It shames me that I have to write this. It shames me that Christianity has become associated with concepts of purity, self-righteousness, and disdain for the world God created. And yet I must write this, for the temptation to place ourselves above our neighbors and above creation is so strong that, even within the faith, many succumb. Nowhere is this more obvious than it is in matters of sexuality.
Jesus and Paul both speak of the benefits of eternal life and they also speak in favor of God’s Law. We are called to perfection and we are called to eternal life. Still we must recognize – Christians must always recognize – that we are so called in the flesh and brought into the Kingdom by one who became flesh and dwelt among us. The Good News is scandal to both Jew and Gentile for precisely for this reason: we are asked to meet God here and now, and see God’s presence in the impure, the imperfect, and the changeable.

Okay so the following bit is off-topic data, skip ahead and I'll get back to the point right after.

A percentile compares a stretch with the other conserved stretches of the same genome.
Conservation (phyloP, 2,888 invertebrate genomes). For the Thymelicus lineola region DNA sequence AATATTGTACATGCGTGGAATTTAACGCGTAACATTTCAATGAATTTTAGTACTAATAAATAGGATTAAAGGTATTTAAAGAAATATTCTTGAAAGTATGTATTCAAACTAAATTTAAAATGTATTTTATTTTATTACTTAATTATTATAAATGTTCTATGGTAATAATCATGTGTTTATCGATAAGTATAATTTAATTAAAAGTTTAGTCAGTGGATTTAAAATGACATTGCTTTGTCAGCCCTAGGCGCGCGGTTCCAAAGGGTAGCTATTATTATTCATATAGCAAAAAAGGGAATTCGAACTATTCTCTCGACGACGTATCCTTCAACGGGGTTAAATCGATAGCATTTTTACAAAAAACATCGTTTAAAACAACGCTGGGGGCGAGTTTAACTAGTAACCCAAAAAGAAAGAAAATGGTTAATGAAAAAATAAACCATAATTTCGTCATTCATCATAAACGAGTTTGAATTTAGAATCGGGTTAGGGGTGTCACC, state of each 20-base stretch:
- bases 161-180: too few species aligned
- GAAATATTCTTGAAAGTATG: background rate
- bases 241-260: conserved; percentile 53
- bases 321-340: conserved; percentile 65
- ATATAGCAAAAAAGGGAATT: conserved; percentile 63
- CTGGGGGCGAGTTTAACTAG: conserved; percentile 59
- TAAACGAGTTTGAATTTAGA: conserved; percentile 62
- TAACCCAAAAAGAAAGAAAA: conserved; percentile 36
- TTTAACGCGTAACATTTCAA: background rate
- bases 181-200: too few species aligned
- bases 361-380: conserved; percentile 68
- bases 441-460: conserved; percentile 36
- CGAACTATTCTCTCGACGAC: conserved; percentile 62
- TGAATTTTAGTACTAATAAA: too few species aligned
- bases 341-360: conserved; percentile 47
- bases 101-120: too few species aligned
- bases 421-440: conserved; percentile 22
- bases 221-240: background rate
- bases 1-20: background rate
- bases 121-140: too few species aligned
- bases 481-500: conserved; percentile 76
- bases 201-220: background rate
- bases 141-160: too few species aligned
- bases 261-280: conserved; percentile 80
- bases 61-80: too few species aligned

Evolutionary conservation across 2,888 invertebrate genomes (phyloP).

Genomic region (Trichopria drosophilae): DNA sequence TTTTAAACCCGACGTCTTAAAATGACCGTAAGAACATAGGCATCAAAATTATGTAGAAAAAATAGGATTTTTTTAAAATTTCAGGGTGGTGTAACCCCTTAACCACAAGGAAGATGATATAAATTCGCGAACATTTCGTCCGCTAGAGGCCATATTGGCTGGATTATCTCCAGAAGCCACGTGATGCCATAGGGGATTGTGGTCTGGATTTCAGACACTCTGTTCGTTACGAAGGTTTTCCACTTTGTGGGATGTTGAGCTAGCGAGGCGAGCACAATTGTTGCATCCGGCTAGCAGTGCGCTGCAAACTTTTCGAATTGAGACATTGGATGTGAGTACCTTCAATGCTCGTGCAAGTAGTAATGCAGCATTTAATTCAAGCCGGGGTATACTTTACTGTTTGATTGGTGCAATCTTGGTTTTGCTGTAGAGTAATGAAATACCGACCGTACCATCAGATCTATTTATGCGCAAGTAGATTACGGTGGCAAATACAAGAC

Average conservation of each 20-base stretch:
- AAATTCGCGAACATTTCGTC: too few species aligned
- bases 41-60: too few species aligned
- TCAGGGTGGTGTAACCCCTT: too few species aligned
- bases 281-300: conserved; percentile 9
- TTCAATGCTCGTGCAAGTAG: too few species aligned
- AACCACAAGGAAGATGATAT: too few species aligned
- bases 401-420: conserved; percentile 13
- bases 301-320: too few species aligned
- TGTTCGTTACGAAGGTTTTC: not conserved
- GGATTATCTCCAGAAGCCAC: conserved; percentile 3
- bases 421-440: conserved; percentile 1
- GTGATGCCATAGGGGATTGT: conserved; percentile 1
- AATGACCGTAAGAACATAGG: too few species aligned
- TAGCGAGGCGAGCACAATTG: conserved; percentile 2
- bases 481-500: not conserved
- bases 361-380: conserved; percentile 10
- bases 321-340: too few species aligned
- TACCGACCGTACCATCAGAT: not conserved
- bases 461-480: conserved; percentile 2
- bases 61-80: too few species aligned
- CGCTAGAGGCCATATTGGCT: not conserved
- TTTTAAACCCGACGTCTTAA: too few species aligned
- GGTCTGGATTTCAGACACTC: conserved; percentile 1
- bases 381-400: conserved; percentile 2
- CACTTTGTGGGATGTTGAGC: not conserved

Purity is not an acceptable core ethical principle for Christians.
Anyone interested in Christian sexual ethics should read Paul’s epistle to the Romans. This may surprise some of my liberal friends, for the words of Romans have so often been used as a bludgeon in debates about sex and sexuality. I would argue that there is no better weapon against self-righteousness. The letter is full and rich, but I will focus on the first 3 chapters which are so popular – if for all the wrong reasons. I encourage you to read the whole book, to read, mark, learn, and inwardly digest the message. And, of course, I would encourage you to meditate or pray on it. It has become one of my favorite parts of the New Testament.